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Discovery of 400,000-year-old Stone Tools in Gilan


24 January 2006



LONDON, (CAIS) -- The initial excavations in the west bank of Sefidrud River in Gilan province resulted in the discovery of some stone tools belonging to the Palaeolithic period, dated back to 400,000 years ago.

Gilan province, known as “paradise of human beings” for its green nature and dazzling beauty, has been a settlement area for over a hundred thousand years. Recent discoveries in the caves and also in Rostam Abad area in Gilan province are all proof of this claim. Latest scientific studies and fieldworks in the vicinity of Sefidrud River reveal the existence of a rich culture in this region some hundred thousand years ago.

“The discoveries in Gang-Par historical site near Rostam Abad in 2002 were followed by more excavations and studies in Gilan Province. Some stone tools belonging to the Ashuli civilization were discovered during these excavations. The most ancient Ashuli cultural evidences were discovered in east of Africa and Palestine which all date back to some one million to one and half million years ago,” said Fereydoun Biglari, curator of Paleolithic Department of Iran’s National Museum.

“Discovery of Ashuli stone instruments in Gilan province indicate that the Ashulies brought in this industry with themselves when they migrated to West Asia and north of Iran from Africa, around one and half to two million years ago,” added Biglari.

According to Biglari, the plain of Rostam Abad had a higher altitude in the ancient times, but that water stream gradually washed away the basins of Sefidrud River and moved the rocks and sediments down the river. This caused the river to widen and cut down deeper into the lower rocky layers. Geological studies on these layers indicate that they go back to the Ice Age, some two million years to 10,000 years ago. The newly found stone instruments were discovered in one of these layers left by the stream.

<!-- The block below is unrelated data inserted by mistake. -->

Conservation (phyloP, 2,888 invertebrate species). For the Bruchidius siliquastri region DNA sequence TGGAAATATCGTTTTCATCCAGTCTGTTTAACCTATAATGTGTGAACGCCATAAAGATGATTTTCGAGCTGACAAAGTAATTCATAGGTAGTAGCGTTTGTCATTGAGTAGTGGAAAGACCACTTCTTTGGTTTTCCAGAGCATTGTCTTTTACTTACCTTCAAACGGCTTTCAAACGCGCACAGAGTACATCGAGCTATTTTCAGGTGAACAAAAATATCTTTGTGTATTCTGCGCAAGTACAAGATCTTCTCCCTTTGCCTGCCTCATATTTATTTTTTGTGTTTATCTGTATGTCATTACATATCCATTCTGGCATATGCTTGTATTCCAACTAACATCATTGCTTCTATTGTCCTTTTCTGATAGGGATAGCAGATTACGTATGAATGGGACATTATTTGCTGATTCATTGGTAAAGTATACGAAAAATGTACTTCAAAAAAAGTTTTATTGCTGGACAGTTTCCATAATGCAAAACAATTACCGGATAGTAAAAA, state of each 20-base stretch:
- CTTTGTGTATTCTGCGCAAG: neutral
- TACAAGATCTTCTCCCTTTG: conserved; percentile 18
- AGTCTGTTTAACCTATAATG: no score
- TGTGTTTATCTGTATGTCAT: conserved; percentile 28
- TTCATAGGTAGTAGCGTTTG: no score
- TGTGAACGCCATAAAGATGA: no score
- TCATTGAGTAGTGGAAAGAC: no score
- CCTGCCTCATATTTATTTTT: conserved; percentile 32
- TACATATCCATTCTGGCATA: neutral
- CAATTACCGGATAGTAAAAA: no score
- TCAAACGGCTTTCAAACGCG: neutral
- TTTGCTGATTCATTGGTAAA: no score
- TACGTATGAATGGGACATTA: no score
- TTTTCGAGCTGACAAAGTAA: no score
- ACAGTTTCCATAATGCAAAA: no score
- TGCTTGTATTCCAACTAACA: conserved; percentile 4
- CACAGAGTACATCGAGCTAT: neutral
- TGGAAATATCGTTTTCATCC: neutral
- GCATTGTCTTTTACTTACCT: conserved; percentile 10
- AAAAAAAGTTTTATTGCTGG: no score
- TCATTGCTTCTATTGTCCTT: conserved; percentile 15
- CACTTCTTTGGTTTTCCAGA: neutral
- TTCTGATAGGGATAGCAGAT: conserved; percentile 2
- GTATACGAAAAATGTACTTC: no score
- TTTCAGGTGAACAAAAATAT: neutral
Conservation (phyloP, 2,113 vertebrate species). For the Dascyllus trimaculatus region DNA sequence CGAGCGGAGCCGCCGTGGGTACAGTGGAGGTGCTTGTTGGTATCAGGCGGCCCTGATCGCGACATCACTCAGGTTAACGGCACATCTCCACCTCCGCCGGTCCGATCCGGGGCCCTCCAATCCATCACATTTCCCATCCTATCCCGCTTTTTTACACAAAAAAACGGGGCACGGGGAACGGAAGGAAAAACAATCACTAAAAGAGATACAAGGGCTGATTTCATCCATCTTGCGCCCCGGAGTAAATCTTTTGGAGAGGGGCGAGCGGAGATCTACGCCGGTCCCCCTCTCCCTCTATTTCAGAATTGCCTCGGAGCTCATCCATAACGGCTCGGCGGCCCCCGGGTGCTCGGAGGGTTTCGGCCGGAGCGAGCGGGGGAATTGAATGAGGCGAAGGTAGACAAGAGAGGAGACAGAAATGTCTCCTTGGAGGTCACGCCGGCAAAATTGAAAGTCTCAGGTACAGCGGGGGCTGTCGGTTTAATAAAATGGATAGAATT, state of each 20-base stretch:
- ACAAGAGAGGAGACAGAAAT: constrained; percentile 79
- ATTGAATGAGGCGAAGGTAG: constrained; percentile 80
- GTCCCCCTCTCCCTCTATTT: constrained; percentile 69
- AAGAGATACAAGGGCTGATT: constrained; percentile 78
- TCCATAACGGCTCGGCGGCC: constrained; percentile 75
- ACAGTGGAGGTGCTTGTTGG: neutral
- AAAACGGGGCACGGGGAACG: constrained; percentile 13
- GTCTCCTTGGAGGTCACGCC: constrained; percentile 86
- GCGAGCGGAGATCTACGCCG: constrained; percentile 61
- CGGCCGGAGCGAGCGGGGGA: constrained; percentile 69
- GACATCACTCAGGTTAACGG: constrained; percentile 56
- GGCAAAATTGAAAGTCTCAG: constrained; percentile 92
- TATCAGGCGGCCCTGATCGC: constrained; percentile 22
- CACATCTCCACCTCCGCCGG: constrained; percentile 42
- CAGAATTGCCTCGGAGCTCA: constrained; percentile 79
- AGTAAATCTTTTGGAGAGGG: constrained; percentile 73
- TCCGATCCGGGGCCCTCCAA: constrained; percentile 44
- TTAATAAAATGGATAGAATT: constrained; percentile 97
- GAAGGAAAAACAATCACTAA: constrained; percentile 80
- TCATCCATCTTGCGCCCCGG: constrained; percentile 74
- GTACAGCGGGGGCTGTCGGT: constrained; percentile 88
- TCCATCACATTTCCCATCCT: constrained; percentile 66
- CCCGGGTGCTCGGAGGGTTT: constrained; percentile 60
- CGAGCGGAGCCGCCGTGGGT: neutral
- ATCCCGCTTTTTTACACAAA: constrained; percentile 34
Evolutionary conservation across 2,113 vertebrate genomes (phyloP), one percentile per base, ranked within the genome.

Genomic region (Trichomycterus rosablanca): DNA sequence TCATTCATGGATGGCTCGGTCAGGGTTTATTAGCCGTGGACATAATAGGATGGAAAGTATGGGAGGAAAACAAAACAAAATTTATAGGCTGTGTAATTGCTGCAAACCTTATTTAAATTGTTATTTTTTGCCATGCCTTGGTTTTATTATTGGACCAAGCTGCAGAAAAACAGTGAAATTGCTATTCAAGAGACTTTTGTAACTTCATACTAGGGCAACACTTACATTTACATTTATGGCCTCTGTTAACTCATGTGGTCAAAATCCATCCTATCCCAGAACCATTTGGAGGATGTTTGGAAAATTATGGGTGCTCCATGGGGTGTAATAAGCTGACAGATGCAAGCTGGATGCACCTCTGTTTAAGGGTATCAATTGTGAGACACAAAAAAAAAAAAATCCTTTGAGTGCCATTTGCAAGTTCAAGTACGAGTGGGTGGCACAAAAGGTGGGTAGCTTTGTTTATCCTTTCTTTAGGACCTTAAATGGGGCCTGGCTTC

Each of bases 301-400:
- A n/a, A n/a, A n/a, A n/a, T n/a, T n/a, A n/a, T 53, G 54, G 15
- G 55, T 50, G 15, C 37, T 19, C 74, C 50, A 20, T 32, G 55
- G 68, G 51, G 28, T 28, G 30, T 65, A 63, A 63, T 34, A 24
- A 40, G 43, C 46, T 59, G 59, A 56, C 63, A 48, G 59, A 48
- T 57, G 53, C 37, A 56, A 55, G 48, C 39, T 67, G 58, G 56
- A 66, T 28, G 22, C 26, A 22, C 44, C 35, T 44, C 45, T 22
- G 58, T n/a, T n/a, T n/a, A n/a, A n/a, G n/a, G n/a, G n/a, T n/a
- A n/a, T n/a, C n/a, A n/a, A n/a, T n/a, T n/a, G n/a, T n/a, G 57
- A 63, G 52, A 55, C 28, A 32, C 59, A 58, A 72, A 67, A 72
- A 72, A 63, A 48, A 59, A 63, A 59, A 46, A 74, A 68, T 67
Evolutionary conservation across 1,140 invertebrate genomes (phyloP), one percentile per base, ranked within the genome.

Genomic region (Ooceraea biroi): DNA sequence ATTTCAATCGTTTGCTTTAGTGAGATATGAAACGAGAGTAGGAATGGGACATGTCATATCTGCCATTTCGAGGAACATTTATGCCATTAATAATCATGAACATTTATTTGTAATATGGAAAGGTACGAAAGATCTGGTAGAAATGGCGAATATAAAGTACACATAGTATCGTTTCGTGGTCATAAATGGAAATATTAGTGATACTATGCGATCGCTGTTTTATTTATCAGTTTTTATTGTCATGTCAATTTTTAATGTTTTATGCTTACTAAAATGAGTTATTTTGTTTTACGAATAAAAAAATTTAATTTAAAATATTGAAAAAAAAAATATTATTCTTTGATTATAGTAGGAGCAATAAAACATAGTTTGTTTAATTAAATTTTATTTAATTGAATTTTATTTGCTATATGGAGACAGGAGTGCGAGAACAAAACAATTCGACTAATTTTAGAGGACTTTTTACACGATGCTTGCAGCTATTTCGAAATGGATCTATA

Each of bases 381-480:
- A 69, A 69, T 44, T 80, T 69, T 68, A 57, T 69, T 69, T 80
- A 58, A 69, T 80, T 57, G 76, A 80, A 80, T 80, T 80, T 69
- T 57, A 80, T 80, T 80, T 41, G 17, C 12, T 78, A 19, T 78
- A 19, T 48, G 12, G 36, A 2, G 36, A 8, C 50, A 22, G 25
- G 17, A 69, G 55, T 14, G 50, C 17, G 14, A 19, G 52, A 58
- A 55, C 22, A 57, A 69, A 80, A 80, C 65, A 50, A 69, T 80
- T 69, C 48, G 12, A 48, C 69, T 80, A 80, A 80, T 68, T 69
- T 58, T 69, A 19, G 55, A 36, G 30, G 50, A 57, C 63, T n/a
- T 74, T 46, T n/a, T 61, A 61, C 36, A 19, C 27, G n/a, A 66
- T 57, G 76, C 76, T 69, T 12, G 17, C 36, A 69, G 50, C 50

“Considering that the bed of the river corresponds to the most recent period in its history, we are performing our studies on the upper layers of Sefidrud River. It is supposed that with further scientific studies on the upper layers of the river, more ancient stone tools belonging to the people of the Paleolithic epoch would be discovered in Gilan province,” explained Biglari.

Basins of rivers had always been centers of human settlements in the course of history. Sefidrud, the most important river of Gilan, divided the province into two west and east sections. Due to this division, various cultures were formed on each side of the river in present-day Gilan province.

Ashuli culture is an ancient one dating back to some one and half million to 250 thousand years ago. It was formed in east of Africa and then was spread to Palestine, Syria, Lebanon, Saudi Arabia, Caucasian region, Armenia, Georgia, and the Indian Peninsula with the migration of Ashuli tribe. Archeologists believe that the discovered stone tools in the Sefidrud River bank belong to some 400,000 years ago during the time this tribe was living there.




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